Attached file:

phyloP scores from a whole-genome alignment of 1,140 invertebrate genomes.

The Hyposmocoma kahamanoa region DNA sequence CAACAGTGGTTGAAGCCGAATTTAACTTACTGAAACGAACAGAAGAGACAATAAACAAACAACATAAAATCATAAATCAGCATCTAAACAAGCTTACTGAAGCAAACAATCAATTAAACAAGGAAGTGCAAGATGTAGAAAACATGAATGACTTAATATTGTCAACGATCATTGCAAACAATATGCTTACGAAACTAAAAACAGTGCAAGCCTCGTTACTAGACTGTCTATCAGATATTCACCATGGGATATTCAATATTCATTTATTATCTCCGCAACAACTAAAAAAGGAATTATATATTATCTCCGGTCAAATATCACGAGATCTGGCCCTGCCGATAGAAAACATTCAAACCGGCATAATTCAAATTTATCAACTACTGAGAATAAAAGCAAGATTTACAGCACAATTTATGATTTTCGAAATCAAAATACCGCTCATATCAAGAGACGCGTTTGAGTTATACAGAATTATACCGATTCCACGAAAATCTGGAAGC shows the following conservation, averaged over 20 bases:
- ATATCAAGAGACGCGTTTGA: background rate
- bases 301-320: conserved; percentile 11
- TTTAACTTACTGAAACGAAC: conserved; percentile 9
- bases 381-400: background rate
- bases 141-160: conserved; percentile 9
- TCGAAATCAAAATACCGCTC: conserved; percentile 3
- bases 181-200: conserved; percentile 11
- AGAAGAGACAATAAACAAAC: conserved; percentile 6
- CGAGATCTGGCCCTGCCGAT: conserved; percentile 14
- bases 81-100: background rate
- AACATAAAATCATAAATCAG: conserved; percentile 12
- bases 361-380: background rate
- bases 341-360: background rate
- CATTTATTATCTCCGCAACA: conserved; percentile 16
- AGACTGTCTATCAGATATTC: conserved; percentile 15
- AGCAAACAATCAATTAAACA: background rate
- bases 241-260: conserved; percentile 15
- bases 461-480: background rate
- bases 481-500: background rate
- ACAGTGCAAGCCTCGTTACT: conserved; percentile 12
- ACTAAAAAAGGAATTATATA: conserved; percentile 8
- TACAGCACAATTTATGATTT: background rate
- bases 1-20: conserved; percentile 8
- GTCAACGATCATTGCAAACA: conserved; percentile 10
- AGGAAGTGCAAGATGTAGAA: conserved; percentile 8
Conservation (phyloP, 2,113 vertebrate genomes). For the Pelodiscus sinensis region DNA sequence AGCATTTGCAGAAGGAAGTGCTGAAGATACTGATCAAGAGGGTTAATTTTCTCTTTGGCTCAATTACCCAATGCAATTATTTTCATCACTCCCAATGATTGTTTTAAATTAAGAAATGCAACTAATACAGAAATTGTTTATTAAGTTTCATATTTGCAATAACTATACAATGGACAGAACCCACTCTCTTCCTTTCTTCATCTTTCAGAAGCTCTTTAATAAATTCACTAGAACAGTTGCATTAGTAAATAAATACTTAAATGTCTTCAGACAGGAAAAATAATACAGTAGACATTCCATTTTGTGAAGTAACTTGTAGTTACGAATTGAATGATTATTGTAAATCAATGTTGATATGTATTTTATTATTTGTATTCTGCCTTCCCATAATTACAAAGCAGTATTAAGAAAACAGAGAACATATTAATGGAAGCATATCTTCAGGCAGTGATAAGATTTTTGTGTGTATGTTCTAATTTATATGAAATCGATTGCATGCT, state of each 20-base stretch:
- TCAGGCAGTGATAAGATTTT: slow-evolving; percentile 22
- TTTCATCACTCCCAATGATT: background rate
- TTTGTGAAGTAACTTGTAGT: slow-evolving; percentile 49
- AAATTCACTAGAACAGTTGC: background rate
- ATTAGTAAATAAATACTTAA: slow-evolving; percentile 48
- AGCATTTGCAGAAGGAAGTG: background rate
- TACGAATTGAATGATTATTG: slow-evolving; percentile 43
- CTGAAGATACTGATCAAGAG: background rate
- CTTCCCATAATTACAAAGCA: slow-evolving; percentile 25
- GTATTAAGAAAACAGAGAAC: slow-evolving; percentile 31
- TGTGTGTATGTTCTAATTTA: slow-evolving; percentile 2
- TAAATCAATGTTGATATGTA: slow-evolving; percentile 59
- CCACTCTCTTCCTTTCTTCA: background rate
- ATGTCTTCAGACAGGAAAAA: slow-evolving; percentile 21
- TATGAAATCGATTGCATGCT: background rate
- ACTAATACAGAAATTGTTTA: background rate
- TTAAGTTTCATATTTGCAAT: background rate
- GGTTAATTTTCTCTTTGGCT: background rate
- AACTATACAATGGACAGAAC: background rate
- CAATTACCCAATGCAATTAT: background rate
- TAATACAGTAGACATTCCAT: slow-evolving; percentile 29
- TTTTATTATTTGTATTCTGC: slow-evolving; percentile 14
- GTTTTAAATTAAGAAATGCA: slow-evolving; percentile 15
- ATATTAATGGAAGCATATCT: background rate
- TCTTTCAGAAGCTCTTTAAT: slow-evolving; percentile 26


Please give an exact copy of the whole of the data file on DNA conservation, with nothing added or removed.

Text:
phyloP scores from a whole-genome alignment of 1,140 invertebrate genomes.

The Hyposmocoma kahamanoa region DNA sequence CAACAGTGGTTGAAGCCGAATTTAACTTACTGAAACGAACAGAAGAGACAATAAACAAACAACATAAAATCATAAATCAGCATCTAAACAAGCTTACTGAAGCAAACAATCAATTAAACAAGGAAGTGCAAGATGTAGAAAACATGAATGACTTAATATTGTCAACGATCATTGCAAACAATATGCTTACGAAACTAAAAACAGTGCAAGCCTCGTTACTAGACTGTCTATCAGATATTCACCATGGGATATTCAATATTCATTTATTATCTCCGCAACAACTAAAAAAGGAATTATATATTATCTCCGGTCAAATATCACGAGATCTGGCCCTGCCGATAGAAAACATTCAAACCGGCATAATTCAAATTTATCAACTACTGAGAATAAAAGCAAGATTTACAGCACAATTTATGATTTTCGAAATCAAAATACCGCTCATATCAAGAGACGCGTTTGAGTTATACAGAATTATACCGATTCCACGAAAATCTGGAAGC shows the following conservation, averaged over 20 bases:
- ATATCAAGAGACGCGTTTGA: background rate
- bases 301-320: conserved; percentile 11
- TTTAACTTACTGAAACGAAC: conserved; percentile 9
- bases 381-400: background rate
- bases 141-160: conserved; percentile 9
- TCGAAATCAAAATACCGCTC: conserved; percentile 3
- bases 181-200: conserved; percentile 11
- AGAAGAGACAATAAACAAAC: conserved; percentile 6
- CGAGATCTGGCCCTGCCGAT: conserved; percentile 14
- bases 81-100: background rate
- AACATAAAATCATAAATCAG: conserved; percentile 12
- bases 361-380: background rate
- bases 341-360: background rate
- CATTTATTATCTCCGCAACA: conserved; percentile 16
- AGACTGTCTATCAGATATTC: conserved; percentile 15
- AGCAAACAATCAATTAAACA: background rate
- bases 241-260: conserved; percentile 15
- bases 461-480: background rate
- bases 481-500: background rate
- ACAGTGCAAGCCTCGTTACT: conserved; percentile 12
- ACTAAAAAAGGAATTATATA: conserved; percentile 8
- TACAGCACAATTTATGATTT: background rate
- bases 1-20: conserved; percentile 8
- GTCAACGATCATTGCAAACA: conserved; percentile 10
- AGGAAGTGCAAGATGTAGAA: conserved; percentile 8
Conservation (phyloP, 2,113 vertebrate genomes). For the Pelodiscus sinensis region DNA sequence AGCATTTGCAGAAGGAAGTGCTGAAGATACTGATCAAGAGGGTTAATTTTCTCTTTGGCTCAATTACCCAATGCAATTATTTTCATCACTCCCAATGATTGTTTTAAATTAAGAAATGCAACTAATACAGAAATTGTTTATTAAGTTTCATATTTGCAATAACTATACAATGGACAGAACCCACTCTCTTCCTTTCTTCATCTTTCAGAAGCTCTTTAATAAATTCACTAGAACAGTTGCATTAGTAAATAAATACTTAAATGTCTTCAGACAGGAAAAATAATACAGTAGACATTCCATTTTGTGAAGTAACTTGTAGTTACGAATTGAATGATTATTGTAAATCAATGTTGATATGTATTTTATTATTTGTATTCTGCCTTCCCATAATTACAAAGCAGTATTAAGAAAACAGAGAACATATTAATGGAAGCATATCTTCAGGCAGTGATAAGATTTTTGTGTGTATGTTCTAATTTATATGAAATCGATTGCATGCT, state of each 20-base stretch:
- TCAGGCAGTGATAAGATTTT: slow-evolving; percentile 22
- TTTCATCACTCCCAATGATT: background rate
- TTTGTGAAGTAACTTGTAGT: slow-evolving; percentile 49
- AAATTCACTAGAACAGTTGC: background rate
- ATTAGTAAATAAATACTTAA: slow-evolving; percentile 48
- AGCATTTGCAGAAGGAAGTG: background rate
- TACGAATTGAATGATTATTG: slow-evolving; percentile 43
- CTGAAGATACTGATCAAGAG: background rate
- CTTCCCATAATTACAAAGCA: slow-evolving; percentile 25
- GTATTAAGAAAACAGAGAAC: slow-evolving; percentile 31
- TGTGTGTATGTTCTAATTTA: slow-evolving; percentile 2
- TAAATCAATGTTGATATGTA: slow-evolving; percentile 59
- CCACTCTCTTCCTTTCTTCA: background rate
- ATGTCTTCAGACAGGAAAAA: slow-evolving; percentile 21
- TATGAAATCGATTGCATGCT: background rate
- ACTAATACAGAAATTGTTTA: background rate
- TTAAGTTTCATATTTGCAAT: background rate
- GGTTAATTTTCTCTTTGGCT: background rate
- AACTATACAATGGACAGAAC: background rate
- CAATTACCCAATGCAATTAT: background rate
- TAATACAGTAGACATTCCAT: slow-evolving; percentile 29
- TTTTATTATTTGTATTCTGC: slow-evolving; percentile 14
- GTTTTAAATTAAGAAATGCA: slow-evolving; percentile 15
- ATATTAATGGAAGCATATCT: background rate
- TCTTTCAGAAGCTCTTTAAT: slow-evolving; percentile 26